But it’s the movie that remains timeless. Kiss of the Spider Woman in one of the few films that understands the communal horror and ubiquity of persecution. It plays with our sympathies only to challenge and cherry-pick them later on. There are secrets and symbols strewn throughout the two hour running time, with an additional allotment of unanswered and ambiguous turns along the way. Babenco gets lots of mileage out of the film-within-a-film ideal, as well as utilizing flashbacks to fill in necessary blanks. While it never takes away from its two character conceits, Kiss of the Spider Woman is much more than just a couple of prisoners talking. It illustrates the notion of how humans strive for dignity, and that even in the most oppressive of environments, caring and compassion can break down barriers.


Of course, some two decades-plus on, the homosexual undercurrent feels very dated indeed. Any indication of man-to-man affection is kept completely offscreen and seems dismissed quickly and compactly. Hurt could even be accused of stereotyping Luis, or making him more of a swishy, fey foil than he really is or needs to be. Of course, such an interpretation falls in line with Puig’s take on such gender realities, and the actor’s amazing mannerisms help transcend anything remotely offensive. Of course, the DVD exposes the huge onset arguments Babenco had with his lead, conflicts that apparently added as much to the performance as any high minded Method-ology. Similarly, it’s important not to underestimate Julia’s importance to the film. If Kiss of the Spider Woman were all about Luis and his love of extravagance, we’d grow bored very quickly. Instead, Valentin reminds us of the sacrifice some are willing to endure to stand by their beliefs.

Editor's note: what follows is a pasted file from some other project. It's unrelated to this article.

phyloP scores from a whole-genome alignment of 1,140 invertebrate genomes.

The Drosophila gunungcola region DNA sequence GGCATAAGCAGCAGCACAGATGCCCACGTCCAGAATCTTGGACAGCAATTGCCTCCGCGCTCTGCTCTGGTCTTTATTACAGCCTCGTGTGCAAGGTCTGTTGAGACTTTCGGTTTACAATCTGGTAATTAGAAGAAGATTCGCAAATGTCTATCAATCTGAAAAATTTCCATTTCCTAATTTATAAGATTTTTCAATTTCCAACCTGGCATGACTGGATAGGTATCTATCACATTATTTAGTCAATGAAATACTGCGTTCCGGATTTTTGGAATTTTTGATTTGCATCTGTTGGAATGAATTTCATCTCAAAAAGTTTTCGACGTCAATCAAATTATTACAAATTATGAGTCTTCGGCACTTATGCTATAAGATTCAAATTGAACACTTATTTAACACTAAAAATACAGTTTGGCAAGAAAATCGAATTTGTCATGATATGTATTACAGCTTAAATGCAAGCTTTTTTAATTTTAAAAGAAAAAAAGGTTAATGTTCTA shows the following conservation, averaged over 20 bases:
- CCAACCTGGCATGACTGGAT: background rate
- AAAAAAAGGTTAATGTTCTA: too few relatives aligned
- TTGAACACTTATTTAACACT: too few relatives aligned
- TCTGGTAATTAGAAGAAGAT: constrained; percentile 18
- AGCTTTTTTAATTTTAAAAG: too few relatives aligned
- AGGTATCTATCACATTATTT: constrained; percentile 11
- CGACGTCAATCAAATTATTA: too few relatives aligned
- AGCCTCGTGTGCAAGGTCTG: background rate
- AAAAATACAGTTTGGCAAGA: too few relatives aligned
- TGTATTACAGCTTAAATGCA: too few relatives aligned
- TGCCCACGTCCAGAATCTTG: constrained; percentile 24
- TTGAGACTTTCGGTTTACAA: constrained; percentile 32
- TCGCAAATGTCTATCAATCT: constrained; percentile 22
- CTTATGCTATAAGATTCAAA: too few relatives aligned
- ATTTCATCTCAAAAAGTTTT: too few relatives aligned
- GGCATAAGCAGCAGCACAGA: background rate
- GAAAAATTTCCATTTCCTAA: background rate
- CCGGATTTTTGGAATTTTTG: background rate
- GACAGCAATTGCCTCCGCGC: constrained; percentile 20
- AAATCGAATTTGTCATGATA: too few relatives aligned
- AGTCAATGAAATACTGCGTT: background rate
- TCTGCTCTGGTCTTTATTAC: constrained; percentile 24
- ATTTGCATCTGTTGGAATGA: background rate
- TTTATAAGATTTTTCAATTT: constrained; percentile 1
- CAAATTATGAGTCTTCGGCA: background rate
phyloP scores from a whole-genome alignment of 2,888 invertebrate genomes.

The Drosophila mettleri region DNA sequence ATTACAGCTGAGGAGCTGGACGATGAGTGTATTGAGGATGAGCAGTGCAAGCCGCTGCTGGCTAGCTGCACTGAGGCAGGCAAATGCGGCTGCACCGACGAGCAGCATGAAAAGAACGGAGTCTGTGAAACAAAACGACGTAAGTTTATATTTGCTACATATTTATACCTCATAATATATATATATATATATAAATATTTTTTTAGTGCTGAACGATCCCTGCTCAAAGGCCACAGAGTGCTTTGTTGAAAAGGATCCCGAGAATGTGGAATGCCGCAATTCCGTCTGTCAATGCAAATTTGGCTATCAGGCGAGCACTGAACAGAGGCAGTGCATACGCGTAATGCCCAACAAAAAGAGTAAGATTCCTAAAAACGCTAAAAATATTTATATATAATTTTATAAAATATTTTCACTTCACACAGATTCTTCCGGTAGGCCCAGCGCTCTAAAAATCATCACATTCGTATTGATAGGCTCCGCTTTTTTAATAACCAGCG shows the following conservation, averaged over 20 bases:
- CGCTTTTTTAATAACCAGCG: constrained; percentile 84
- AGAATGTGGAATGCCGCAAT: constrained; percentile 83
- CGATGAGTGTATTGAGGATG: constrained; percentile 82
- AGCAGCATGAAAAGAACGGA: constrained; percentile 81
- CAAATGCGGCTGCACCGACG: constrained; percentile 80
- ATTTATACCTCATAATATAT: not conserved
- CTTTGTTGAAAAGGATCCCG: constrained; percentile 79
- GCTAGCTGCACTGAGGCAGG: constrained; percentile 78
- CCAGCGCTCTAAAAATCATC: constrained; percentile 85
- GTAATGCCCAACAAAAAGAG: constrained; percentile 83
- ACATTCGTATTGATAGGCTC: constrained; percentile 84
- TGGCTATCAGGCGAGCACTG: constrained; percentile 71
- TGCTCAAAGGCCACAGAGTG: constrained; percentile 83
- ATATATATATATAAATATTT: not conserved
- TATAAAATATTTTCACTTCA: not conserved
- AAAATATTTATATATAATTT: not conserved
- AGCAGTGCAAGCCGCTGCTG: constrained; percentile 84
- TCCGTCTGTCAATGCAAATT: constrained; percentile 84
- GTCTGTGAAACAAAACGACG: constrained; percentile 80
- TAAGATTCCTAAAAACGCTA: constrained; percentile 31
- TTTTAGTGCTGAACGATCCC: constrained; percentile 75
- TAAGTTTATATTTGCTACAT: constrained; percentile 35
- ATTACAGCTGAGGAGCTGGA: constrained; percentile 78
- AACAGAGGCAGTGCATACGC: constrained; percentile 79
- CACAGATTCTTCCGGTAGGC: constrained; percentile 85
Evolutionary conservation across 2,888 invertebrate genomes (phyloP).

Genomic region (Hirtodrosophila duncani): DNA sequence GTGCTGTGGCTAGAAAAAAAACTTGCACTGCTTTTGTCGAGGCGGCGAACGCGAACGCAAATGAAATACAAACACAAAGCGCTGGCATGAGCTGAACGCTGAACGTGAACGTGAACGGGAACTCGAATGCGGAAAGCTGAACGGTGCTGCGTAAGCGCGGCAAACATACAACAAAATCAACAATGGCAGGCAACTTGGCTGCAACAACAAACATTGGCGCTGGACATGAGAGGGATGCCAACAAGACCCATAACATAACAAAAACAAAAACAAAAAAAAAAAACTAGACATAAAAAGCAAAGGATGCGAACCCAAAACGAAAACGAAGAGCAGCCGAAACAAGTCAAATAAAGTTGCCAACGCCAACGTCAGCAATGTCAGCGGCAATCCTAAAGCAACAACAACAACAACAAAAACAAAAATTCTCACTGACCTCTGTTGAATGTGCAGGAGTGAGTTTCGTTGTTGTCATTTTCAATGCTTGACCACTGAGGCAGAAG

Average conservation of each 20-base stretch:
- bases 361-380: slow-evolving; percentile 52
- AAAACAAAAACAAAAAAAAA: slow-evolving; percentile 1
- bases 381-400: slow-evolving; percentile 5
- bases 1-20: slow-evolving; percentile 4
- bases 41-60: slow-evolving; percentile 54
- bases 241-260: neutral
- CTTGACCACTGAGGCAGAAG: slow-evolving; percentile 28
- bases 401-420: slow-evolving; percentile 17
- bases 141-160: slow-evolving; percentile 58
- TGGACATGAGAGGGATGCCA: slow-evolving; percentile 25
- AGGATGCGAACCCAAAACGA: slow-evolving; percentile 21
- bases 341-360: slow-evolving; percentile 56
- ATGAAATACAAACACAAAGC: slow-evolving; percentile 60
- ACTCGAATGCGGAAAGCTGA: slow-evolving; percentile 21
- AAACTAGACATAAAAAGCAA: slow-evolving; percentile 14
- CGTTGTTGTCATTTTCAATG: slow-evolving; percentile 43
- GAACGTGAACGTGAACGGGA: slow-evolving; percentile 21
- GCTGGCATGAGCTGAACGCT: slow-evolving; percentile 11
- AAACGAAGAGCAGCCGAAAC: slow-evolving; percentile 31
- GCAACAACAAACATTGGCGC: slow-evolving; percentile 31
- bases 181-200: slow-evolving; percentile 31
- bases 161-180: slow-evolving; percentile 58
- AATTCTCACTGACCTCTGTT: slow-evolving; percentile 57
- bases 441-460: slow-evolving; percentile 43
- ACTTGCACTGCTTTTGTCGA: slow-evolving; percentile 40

There are unanswered questions, though, elements of Kiss of the Spider Woman that tend to make sense only to itself. The two narratives spun by Luis - the noir-ish thriller Her Real Glory and the oddball b-movie macabre - tend to be more disconnected than reflective of any real theme. In some ways, the bright and shiny scope infused in these fake offerings may stand as nothing more than a way of avoiding the darkness of prison. Additionally, the ending will appear overly grim to some, especially when viewed through our post-millennial mandate of justice and cinematic fairness for all. But that’s one of the great things about Kiss of the Spider Woman. It doesn’t want to deliver the standard ‘feel good’ sentiment. Instead, it wants its audience to understand the hurt and inequity, to realize that, sometimes, the bad get rewarded and the good get far too much punishment. But that’s the way things work in the world. And like the formation of the strangest of bedfellows, that’s part of the foundation of politics as well.